Many people in the at risk groups for flu put themselves in danger of contracting a serious illness or even death by failing to get vaccinated, the HSE West’s director of public health warned this week.
Dr Diarmuid O’Donovan said the flu vaccine is the best defence against the condition - one of the most common acute respiratory illnesses in the world which can affect between 10 and 15 per cent of the population in a year.
The vaccine reduces infection and associated illnesses and hospitalisation, he stated. “Flu is very infectious and can cause potentially serious illnesses especially for older people, those who have a chronic illness, those with weakened immune systems and pregnant women. Seasonal flu vaccine can be given at any stage of pregnancy and also protects the baby.”
He stressed that the vaccine cannot give people the flu as it does not contain any live flu virus. He urged those at risk to get vaccinated as soon as possible to ensure they are protected.
“The symptoms of flu usually develop over a matter of a few hours and include a high temperature, sore muscles, dry cough, headache and sore throat. Flu is different from the common cold, which tends to come on more gradually and usually includes a runny nose and a normal temperature.”
Dr O’Donovan explained that the condition is spread by coughing and sneezing. “So people should cover their nose and mouth with a tissue, disposing of it as soon as possible and washing their hands with soap and water as soon as possible to help prevent the spread of flu.”
People who are unlucky enough to contract the virus are advised to stay at home, rest, drink plenty of fluids and use over-the-counter remedies. People in high-risk categories should contact their GP if they develop symptoms, outlines the public health specialist.
Flu can be a very serious and sometimes deadly disease with potentially 1,000 flu related deaths during a severe flu season in Ireland. Some 85 per cent of flu-related deaths occur in people aged over 65 years.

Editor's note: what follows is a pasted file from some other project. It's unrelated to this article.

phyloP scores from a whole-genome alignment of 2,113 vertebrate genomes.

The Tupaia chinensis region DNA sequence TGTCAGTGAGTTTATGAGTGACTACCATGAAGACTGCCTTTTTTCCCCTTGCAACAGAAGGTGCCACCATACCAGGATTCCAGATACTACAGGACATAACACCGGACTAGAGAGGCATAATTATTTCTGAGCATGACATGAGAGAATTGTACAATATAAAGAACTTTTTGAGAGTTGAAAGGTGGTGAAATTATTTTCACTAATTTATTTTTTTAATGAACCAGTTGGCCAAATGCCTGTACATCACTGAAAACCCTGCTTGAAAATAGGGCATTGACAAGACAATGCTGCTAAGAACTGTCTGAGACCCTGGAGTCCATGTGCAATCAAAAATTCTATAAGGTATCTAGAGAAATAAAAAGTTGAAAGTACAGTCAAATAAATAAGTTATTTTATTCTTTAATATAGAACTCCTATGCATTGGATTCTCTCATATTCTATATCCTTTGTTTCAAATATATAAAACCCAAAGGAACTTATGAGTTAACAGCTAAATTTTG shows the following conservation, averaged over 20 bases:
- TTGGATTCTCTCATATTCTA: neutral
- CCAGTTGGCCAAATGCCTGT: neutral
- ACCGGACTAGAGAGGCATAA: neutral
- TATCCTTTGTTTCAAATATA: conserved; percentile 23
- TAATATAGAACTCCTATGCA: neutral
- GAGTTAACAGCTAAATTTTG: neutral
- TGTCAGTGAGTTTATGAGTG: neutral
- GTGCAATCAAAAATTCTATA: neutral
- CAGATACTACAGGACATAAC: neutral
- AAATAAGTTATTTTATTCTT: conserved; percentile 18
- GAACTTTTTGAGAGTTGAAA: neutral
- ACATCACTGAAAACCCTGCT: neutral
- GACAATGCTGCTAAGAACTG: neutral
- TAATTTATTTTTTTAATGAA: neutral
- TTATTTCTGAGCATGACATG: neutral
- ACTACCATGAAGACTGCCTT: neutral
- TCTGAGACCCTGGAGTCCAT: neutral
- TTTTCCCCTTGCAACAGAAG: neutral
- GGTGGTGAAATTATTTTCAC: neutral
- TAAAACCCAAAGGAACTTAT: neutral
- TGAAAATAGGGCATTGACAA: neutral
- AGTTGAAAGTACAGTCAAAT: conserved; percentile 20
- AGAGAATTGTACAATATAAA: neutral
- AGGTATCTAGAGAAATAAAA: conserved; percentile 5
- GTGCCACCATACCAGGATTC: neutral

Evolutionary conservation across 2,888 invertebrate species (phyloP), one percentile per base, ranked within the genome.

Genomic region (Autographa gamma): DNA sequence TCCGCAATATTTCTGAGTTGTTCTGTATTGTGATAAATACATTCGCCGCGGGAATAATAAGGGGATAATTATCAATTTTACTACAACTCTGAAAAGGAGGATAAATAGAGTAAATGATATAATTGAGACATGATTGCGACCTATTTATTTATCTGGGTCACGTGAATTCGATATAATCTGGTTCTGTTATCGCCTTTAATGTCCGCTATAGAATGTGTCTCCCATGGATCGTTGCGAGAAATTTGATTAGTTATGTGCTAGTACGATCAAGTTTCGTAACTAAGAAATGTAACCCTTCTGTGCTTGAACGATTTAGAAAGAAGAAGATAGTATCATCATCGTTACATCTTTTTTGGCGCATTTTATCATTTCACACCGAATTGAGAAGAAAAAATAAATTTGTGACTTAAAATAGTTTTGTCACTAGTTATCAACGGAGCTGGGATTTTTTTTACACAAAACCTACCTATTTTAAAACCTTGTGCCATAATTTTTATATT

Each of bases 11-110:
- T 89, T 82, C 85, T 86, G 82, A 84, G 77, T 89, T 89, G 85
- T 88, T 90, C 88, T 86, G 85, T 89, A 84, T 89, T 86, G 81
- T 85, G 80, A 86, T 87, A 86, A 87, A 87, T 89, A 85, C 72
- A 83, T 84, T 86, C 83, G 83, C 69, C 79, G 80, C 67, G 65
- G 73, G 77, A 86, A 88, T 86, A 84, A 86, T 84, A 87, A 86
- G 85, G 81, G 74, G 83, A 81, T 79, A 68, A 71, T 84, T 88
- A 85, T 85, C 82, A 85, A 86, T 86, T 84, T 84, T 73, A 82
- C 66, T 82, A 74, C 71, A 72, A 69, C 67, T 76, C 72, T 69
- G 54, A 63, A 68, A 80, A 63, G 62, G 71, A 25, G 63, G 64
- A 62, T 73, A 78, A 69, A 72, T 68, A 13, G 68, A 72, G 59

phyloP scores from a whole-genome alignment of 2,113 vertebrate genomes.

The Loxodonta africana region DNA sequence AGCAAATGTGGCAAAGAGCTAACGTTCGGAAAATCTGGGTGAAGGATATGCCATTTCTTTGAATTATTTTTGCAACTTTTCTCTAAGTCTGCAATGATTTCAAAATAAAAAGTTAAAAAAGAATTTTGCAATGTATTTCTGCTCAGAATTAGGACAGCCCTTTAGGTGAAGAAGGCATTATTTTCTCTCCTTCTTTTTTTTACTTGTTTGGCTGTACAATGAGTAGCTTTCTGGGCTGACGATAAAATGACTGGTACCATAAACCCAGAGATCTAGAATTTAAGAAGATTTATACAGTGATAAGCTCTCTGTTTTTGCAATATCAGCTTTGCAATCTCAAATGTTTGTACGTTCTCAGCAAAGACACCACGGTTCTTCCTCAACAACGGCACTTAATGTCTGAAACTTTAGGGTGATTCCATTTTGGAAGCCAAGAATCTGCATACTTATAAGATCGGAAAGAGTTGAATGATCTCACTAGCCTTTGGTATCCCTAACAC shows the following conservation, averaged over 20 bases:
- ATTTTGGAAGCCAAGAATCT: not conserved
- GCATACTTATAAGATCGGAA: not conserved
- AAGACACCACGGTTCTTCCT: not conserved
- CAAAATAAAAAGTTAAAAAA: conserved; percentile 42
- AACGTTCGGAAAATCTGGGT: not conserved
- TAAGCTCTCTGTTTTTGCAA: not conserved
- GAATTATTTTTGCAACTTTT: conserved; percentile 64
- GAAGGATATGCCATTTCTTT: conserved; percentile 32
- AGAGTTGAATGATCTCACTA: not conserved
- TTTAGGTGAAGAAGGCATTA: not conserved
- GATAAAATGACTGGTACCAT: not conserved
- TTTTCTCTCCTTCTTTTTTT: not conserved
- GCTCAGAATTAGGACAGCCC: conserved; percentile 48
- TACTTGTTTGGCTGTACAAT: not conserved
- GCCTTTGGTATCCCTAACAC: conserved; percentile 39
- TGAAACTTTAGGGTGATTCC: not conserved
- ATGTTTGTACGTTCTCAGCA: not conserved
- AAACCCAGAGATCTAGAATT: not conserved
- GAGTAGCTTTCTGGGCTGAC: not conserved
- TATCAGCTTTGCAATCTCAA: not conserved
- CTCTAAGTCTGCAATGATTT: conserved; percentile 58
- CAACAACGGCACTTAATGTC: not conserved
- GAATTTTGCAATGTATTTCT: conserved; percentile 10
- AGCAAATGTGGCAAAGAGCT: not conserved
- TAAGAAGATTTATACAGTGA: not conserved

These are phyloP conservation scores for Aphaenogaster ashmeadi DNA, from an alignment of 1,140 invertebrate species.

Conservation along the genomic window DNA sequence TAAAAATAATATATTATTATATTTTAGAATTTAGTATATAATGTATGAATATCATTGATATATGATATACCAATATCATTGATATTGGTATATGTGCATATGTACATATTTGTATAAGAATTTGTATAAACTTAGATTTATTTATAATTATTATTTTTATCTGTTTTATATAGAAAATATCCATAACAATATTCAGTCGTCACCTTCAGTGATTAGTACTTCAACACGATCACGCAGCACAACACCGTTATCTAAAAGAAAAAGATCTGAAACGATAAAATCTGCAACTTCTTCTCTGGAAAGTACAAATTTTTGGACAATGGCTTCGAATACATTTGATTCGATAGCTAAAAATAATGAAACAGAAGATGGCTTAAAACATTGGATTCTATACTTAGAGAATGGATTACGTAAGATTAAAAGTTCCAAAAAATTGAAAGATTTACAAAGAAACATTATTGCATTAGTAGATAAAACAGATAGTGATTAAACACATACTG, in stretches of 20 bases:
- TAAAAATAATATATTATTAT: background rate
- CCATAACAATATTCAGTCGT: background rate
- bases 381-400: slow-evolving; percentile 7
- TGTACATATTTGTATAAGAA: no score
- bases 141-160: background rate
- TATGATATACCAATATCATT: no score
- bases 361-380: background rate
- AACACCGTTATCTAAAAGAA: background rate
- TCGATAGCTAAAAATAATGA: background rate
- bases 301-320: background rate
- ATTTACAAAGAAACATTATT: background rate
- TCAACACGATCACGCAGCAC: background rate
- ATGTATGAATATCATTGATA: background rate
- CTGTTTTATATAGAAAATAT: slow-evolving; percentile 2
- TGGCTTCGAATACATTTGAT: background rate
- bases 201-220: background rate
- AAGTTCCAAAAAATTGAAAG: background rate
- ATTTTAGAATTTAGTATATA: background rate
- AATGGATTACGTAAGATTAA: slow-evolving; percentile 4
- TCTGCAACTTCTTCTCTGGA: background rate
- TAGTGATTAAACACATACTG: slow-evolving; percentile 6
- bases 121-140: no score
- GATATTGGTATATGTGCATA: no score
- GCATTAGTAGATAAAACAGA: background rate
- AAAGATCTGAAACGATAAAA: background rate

Those most at risk are young and elderly people. The young have a greater risk of being infected because they have not developed immunity to the virus. The elderly are vulnerable to the severe complications of infection, such as pneumonia because they often have underlying diseases which reduce their resistance to infection. Their immune systems may also be less effective.
Other high-risk groups include people whose respiratory, cardiac or immune systems make them more susceptible to flu and more likely to suffer severe illness. These include diabetics, asthmatics, people with chronic heart and kidney disease, those with lowered immunity due to steroid medication or cancer treatment, and people in long-stay residential accommodation where flu, once introduced, may spread rapidly.
National uptake figures so far indicate that 59.2 per cent of people aged 65 and over who hold a medical card or GP visit card received the flu vaccine during the 2013-2014 flu season. This uptake rate is higher than in the two previous seasons when the rate was under 57 per cent. However it is less than the World Health Organisation’s target of 75 per cent.
It is important for those in the at risk groups to be vaccinated annually as the virus strains in the vaccine have changed since last year. This year’s flu vaccine protects against the three common flu virus strains expected to be circulating based on advice from the WHO. In addition to seasonal flu vaccination, some people in the at-risk groups may also need the pneumococcal vaccine which is available from GPs. This is not required every year, most people only need to get it once.
The HSE’s dedicated immunisation website - www.immunisation.ie - provides information on the annual flu and pneumococcal vaccines together with answers to questions people may have about the virus. Information leaflets are also available from GP surgeries, pharmacies and local HSE health offices